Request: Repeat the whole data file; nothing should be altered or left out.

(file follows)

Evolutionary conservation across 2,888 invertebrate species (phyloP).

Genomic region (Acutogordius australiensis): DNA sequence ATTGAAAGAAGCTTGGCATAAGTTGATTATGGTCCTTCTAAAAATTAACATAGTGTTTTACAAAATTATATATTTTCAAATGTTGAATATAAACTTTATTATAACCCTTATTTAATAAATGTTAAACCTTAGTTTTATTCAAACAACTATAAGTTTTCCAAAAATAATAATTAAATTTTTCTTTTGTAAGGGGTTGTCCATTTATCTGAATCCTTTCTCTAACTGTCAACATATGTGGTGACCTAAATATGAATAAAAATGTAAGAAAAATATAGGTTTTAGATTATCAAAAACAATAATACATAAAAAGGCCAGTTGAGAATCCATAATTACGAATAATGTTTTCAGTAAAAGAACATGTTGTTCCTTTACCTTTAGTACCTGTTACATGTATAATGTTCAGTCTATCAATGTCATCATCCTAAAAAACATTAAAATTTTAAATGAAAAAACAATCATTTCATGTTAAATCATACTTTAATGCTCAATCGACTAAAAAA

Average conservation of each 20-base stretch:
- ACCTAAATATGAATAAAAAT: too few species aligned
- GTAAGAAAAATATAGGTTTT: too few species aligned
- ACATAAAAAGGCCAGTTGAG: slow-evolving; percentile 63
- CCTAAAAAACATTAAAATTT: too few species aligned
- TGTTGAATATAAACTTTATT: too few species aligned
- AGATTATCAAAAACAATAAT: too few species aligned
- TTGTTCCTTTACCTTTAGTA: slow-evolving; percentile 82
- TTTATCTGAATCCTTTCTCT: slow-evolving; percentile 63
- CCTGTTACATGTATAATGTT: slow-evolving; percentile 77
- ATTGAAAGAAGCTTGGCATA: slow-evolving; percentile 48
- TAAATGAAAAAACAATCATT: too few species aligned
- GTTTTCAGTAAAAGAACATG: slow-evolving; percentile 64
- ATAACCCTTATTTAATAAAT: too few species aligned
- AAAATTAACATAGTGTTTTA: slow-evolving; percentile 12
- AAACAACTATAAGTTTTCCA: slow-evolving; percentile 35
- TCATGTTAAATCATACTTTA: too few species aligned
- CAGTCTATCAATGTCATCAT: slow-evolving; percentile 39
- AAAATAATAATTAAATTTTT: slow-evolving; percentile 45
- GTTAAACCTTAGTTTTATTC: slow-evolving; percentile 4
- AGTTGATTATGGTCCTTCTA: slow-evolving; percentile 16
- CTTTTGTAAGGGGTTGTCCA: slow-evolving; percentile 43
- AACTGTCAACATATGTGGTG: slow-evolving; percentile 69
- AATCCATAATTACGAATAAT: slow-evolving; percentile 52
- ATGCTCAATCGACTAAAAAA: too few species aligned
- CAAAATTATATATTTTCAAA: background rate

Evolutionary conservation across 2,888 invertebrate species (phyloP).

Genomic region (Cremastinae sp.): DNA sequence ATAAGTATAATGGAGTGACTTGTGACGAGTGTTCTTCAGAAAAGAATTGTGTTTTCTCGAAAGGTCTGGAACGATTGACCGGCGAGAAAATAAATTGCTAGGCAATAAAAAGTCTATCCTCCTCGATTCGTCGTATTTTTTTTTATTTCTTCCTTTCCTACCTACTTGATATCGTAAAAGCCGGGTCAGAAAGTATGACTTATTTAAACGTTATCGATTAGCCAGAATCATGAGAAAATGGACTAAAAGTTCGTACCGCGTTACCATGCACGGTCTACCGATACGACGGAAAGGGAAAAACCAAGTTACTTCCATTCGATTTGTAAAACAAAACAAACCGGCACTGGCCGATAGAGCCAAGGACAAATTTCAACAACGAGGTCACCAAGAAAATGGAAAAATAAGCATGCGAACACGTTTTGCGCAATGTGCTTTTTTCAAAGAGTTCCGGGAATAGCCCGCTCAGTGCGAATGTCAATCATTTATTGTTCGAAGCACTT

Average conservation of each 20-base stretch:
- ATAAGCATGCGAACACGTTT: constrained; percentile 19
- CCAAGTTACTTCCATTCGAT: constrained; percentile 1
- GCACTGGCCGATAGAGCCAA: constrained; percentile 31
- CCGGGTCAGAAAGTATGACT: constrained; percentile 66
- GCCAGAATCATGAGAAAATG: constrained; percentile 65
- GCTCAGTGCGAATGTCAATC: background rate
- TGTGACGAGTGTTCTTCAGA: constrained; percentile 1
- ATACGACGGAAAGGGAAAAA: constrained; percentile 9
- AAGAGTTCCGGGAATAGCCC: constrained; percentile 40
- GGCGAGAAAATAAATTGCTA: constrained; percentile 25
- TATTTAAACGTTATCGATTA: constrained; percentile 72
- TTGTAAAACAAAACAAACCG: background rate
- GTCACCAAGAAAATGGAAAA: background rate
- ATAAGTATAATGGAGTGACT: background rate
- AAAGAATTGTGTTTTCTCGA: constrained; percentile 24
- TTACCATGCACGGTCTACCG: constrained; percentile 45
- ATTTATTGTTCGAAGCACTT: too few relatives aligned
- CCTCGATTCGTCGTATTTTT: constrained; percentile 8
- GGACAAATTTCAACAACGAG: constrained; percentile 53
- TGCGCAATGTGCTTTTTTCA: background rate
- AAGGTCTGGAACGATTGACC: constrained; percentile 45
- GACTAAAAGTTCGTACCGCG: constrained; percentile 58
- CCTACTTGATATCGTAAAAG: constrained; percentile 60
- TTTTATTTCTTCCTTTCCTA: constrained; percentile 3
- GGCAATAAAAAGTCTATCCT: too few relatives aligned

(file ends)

Evolutionary conservation across 2,888 invertebrate species (phyloP).

Genomic region (Acutogordius australiensis): DNA sequence ATTGAAAGAAGCTTGGCATAAGTTGATTATGGTCCTTCTAAAAATTAACATAGTGTTTTACAAAATTATATATTTTCAAATGTTGAATATAAACTTTATTATAACCCTTATTTAATAAATGTTAAACCTTAGTTTTATTCAAACAACTATAAGTTTTCCAAAAATAATAATTAAATTTTTCTTTTGTAAGGGGTTGTCCATTTATCTGAATCCTTTCTCTAACTGTCAACATATGTGGTGACCTAAATATGAATAAAAATGTAAGAAAAATATAGGTTTTAGATTATCAAAAACAATAATACATAAAAAGGCCAGTTGAGAATCCATAATTACGAATAATGTTTTCAGTAAAAGAACATGTTGTTCCTTTACCTTTAGTACCTGTTACATGTATAATGTTCAGTCTATCAATGTCATCATCCTAAAAAACATTAAAATTTTAAATGAAAAAACAATCATTTCATGTTAAATCATACTTTAATGCTCAATCGACTAAAAAA

Average conservation of each 20-base stretch:
- ACCTAAATATGAATAAAAAT: too few species aligned
- GTAAGAAAAATATAGGTTTT: too few species aligned
- ACATAAAAAGGCCAGTTGAG: slow-evolving; percentile 63
- CCTAAAAAACATTAAAATTT: too few species aligned
- TGTTGAATATAAACTTTATT: too few species aligned
- AGATTATCAAAAACAATAAT: too few species aligned
- TTGTTCCTTTACCTTTAGTA: slow-evolving; percentile 82
- TTTATCTGAATCCTTTCTCT: slow-evolving; percentile 63
- CCTGTTACATGTATAATGTT: slow-evolving; percentile 77
- ATTGAAAGAAGCTTGGCATA: slow-evolving; percentile 48
- TAAATGAAAAAACAATCATT: too few species aligned
- GTTTTCAGTAAAAGAACATG: slow-evolving; percentile 64
- ATAACCCTTATTTAATAAAT: too few species aligned
- AAAATTAACATAGTGTTTTA: slow-evolving; percentile 12
- AAACAACTATAAGTTTTCCA: slow-evolving; percentile 35
- TCATGTTAAATCATACTTTA: too few species aligned
- CAGTCTATCAATGTCATCAT: slow-evolving; percentile 39
- AAAATAATAATTAAATTTTT: slow-evolving; percentile 45
- GTTAAACCTTAGTTTTATTC: slow-evolving; percentile 4
- AGTTGATTATGGTCCTTCTA: slow-evolving; percentile 16
- CTTTTGTAAGGGGTTGTCCA: slow-evolving; percentile 43
- AACTGTCAACATATGTGGTG: slow-evolving; percentile 69
- AATCCATAATTACGAATAAT: slow-evolving; percentile 52
- ATGCTCAATCGACTAAAAAA: too few species aligned
- CAAAATTATATATTTTCAAA: background rate

Evolutionary conservation across 2,888 invertebrate species (phyloP).

Genomic region (Cremastinae sp.): DNA sequence ATAAGTATAATGGAGTGACTTGTGACGAGTGTTCTTCAGAAAAGAATTGTGTTTTCTCGAAAGGTCTGGAACGATTGACCGGCGAGAAAATAAATTGCTAGGCAATAAAAAGTCTATCCTCCTCGATTCGTCGTATTTTTTTTTATTTCTTCCTTTCCTACCTACTTGATATCGTAAAAGCCGGGTCAGAAAGTATGACTTATTTAAACGTTATCGATTAGCCAGAATCATGAGAAAATGGACTAAAAGTTCGTACCGCGTTACCATGCACGGTCTACCGATACGACGGAAAGGGAAAAACCAAGTTACTTCCATTCGATTTGTAAAACAAAACAAACCGGCACTGGCCGATAGAGCCAAGGACAAATTTCAACAACGAGGTCACCAAGAAAATGGAAAAATAAGCATGCGAACACGTTTTGCGCAATGTGCTTTTTTCAAAGAGTTCCGGGAATAGCCCGCTCAGTGCGAATGTCAATCATTTATTGTTCGAAGCACTT

Average conservation of each 20-base stretch:
- ATAAGCATGCGAACACGTTT: constrained; percentile 19
- CCAAGTTACTTCCATTCGAT: constrained; percentile 1
- GCACTGGCCGATAGAGCCAA: constrained; percentile 31
- CCGGGTCAGAAAGTATGACT: constrained; percentile 66
- GCCAGAATCATGAGAAAATG: constrained; percentile 65
- GCTCAGTGCGAATGTCAATC: background rate
- TGTGACGAGTGTTCTTCAGA: constrained; percentile 1
- ATACGACGGAAAGGGAAAAA: constrained; percentile 9
- AAGAGTTCCGGGAATAGCCC: constrained; percentile 40
- GGCGAGAAAATAAATTGCTA: constrained; percentile 25
- TATTTAAACGTTATCGATTA: constrained; percentile 72
- TTGTAAAACAAAACAAACCG: background rate
- GTCACCAAGAAAATGGAAAA: background rate
- ATAAGTATAATGGAGTGACT: background rate
- AAAGAATTGTGTTTTCTCGA: constrained; percentile 24
- TTACCATGCACGGTCTACCG: constrained; percentile 45
- ATTTATTGTTCGAAGCACTT: too few relatives aligned
- CCTCGATTCGTCGTATTTTT: constrained; percentile 8
- GGACAAATTTCAACAACGAG: constrained; percentile 53
- TGCGCAATGTGCTTTTTTCA: background rate
- AAGGTCTGGAACGATTGACC: constrained; percentile 45
- GACTAAAAGTTCGTACCGCG: constrained; percentile 58
- CCTACTTGATATCGTAAAAG: constrained; percentile 60
- TTTTATTTCTTCCTTTCCTA: constrained; percentile 3
- GGCAATAAAAAGTCTATCCT: too few relatives aligned